So you went on, and then you worked your way up through the judicial system.


Explain to me the difference between your judicial system and ours. In your country, a judge can be presiding, but also assumes the prosecutorial function.

That's right. Until 1926, we had the prosecutor that did the investigation, and he made the accusation. And then there was a judge that dictated, or pronounced sentence. Well, after many problems with the economy, our country decided that the prosecutor and judge should be just one. He was going to be a judge, but the judge was going to prosecute, to investigate during a part of trial, or the pre-trial that's called sumario -- it's secret and inquisitorial. And that judge has to archive the case or indict the person if there is sufficient evidence to do so. Afterwards, he has to finish the investigation, get to the end of it, and, finally, he has to accuse. And once he accuses, the real trial starts, where the defendant answers the accusation and then we receive evidence in that part of the trial, and, finally, after the term to receive evidence, the sentence is pronounced, and the judge dictates his verdict.

So the defense attorneys just defend the defendant against the charge, and the prosecution doesn't have to make a case because the indictment indicates that there is enough for a prosecution?

That's right.

Is it hard wearing these two hats? On the one hand, you're preparing the case and reaching a conclusion, but then you're saying, "But, wait, there may be more." It's the defense's job to then bring forth that evidence that would exonerate the defendant.

It is a very difficult job. It's like being an orchestra conductor -- you're doing everything. But you get accustomed to doing it. At first, it seems practically impossible. But the moment you have to dictate your verdict for the final decision, the judge unfolds a little bit. And the law is very severe. When you impose a penalty on a person, the judge has to have the conviction, the absolute conviction that there is a crime or a misdemeanor that has been committed, and that that person should be punished, that he is responsible. I mean, the judge has to have the absolute conviction.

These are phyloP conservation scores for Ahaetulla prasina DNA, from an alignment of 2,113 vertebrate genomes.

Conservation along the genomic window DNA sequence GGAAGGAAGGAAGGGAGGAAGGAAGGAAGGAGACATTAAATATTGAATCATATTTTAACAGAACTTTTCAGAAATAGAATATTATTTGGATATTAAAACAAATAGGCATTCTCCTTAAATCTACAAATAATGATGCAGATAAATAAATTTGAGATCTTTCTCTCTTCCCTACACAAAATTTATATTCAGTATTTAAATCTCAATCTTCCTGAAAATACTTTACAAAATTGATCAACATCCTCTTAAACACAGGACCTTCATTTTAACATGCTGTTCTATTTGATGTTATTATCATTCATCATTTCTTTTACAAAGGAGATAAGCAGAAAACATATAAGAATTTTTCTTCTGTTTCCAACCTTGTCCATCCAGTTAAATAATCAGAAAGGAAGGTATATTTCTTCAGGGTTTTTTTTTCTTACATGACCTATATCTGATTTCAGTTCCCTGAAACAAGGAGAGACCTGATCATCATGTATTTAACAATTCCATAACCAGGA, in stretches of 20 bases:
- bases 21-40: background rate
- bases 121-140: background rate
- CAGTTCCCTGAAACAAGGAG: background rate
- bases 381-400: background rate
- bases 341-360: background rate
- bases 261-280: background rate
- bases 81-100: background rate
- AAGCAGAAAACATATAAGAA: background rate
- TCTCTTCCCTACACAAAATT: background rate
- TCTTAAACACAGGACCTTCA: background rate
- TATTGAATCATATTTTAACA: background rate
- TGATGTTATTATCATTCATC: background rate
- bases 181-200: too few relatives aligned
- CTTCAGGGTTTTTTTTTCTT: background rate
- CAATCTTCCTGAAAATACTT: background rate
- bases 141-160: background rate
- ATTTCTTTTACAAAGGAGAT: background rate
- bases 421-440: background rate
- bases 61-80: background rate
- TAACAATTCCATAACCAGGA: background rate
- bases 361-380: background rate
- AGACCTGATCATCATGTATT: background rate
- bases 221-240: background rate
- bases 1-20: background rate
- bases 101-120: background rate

During the prosecution and during the trial itself, many times the judge does not have the absolute conviction. I'll tell you why. First, to be able to indict a person, there have to be three factors. One of them is that the suspect has to be interrogated. Second, that the crime or misdemeanor must be established by evidence. And, third, that there should be presumptions that that suspect may be responsible. That's the difference. Afterwards, the judge has to have the conviction that he is responsible. So then it's a very different state of mind, really.

To detain a person, you have to have lesser conditions than to indict. Afterwards, to accuse, you have to have more conviction than to indict. And afterwards, to finally dictate sentence and have a penalty imposed, well, he has to have absolute conviction. So it's not so hard to understand after all.